In the world of early literacy education, there has long been a prevailing myth that young readers should start by learning to read and later transition to reading to learn. For decades, theories of children’s phases of reading acquisition oversimplified the process. So, the “learning to read” then “reading to learn” made sense. However, the science of reading tells us a different story. Reading is an extremely complex task. While we need to explicitly and systematically teach early readers the foundational skills of phonemic awareness and decoding, we can simultaneously teach other reading skills as well. I want to show you how teachers can integrate learning to read and reading to learn effectively in their classrooms, all while addressing various strands of the reading rope. Think of it as weaving together a rich tapestry of literacy for our young learners.
Why Simultaneous Learning to Read and Reading to Learn Matters
The traditional approach of first learning to read through basic texts and later applying those skills to more complex materials has its limitations. It can lead to a delayed exposure to the world of knowledge that books offer. The science of reading, however, advocates for a more comprehensive approach that immerses young readers in all strands of the reading rope from the outset.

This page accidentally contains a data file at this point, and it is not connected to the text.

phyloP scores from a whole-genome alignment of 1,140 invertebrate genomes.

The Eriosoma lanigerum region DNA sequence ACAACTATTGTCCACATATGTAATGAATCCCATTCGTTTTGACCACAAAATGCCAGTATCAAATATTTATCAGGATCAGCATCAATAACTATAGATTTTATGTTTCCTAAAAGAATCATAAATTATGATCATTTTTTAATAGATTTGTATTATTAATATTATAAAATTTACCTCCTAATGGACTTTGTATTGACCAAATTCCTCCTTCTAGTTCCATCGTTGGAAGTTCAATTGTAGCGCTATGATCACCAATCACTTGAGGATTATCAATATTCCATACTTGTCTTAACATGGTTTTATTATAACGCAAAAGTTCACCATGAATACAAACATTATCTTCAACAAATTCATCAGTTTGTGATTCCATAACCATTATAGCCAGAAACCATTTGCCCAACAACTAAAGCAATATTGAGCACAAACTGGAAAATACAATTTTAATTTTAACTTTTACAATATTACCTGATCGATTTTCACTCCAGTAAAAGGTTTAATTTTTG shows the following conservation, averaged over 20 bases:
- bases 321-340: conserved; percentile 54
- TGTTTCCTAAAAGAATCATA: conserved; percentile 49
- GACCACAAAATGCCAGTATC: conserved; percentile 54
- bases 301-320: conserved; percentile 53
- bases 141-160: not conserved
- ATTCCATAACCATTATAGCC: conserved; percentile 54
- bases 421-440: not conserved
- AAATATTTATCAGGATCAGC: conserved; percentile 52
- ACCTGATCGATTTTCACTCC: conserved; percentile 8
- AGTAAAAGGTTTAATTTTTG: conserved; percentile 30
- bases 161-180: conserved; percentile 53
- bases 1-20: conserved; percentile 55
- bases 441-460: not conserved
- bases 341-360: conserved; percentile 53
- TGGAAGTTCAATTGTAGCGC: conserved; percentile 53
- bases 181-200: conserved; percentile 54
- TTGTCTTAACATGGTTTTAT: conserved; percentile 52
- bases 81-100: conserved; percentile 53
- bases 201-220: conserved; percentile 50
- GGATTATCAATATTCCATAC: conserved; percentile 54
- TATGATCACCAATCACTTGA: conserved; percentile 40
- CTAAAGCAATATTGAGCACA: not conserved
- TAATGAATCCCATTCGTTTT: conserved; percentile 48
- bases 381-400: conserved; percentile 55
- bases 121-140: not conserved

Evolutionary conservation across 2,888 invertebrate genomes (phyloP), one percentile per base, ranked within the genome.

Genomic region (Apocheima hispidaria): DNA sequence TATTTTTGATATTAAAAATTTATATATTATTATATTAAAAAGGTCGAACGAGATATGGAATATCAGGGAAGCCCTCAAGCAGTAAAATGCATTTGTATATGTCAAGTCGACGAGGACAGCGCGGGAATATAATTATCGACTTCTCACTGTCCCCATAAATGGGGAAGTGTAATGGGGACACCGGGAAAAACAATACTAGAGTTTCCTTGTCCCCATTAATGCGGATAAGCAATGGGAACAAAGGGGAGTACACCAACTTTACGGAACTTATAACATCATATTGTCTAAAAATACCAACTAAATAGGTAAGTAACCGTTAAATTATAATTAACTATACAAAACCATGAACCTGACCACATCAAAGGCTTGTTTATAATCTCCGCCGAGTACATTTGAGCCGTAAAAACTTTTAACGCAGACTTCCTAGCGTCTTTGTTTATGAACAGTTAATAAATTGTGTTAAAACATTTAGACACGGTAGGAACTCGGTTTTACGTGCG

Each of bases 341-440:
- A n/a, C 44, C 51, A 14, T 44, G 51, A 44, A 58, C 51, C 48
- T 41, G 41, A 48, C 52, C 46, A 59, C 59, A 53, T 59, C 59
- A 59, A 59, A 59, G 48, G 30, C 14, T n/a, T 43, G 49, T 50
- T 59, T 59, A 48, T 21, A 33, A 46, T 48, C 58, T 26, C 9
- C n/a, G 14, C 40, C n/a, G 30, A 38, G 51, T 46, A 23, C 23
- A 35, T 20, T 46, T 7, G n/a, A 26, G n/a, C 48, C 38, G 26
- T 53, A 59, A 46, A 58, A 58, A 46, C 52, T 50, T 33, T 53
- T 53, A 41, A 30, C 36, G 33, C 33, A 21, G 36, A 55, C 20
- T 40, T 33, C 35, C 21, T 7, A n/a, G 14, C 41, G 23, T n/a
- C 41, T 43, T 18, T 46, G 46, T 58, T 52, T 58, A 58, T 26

When children learn to decode words, they are acquiring a powerful tool. This phonetic decoding will help set them up to read words more efficiently. But if they get stuck at this phonetic decoding stage and don’t connect the sounds and the letters in a word to its meaning, then the word will not be mapped into their brain for automatic recall.
Weaving In Vocabulary
To implement this approach effectively, teachers can use decodable texts and integrate age appropriate instruction of vocabulary, grammar, comprehension strategies, and syntax. For instance, in a decodable text which focuses on the Floss/FSZL rule, a sentence reads, “Whin is a fan of jazz and Tiff is a fan of chess.” What a rich opportunity to discuss the multiple meanings of the word fan with your students. For example, you might ask:
- “What does fan mean in this sentence?”
- “What is another meaning for fan?”
- “What is a synonym for the meaning of fan in this sentence?”
Discussions like these help the students build their comprehensive understanding of the multiple layers of English words.
Weaving in Grammar and Syntax
Grammar and syntax can be naturally woven in by discussing sentence structure and how it contributes to the meaning of the text. Let’s use another sentence from the same decodable book as an example: “After Whin and Tiff toss the cash, they sit for a bit on the moss path.” Teachers can ask questions like:
- “What part of speech is the word bit in this sentence?”
- “Are there other parts of speech for the word bit?”
- “Can you use the other part of speech for bit in a sentence?”
- “If we moved the word “after” to the middle of the sentence (“Whin and Tiff toss the cash AFTER they sit for a bit on the moss path.”), how would that alter the meaning of the sentence?”
Discussions like these make grammar and syntax tangible for young readers. In this way we are meeting our students where they are in decoding while supporting their language comprehension.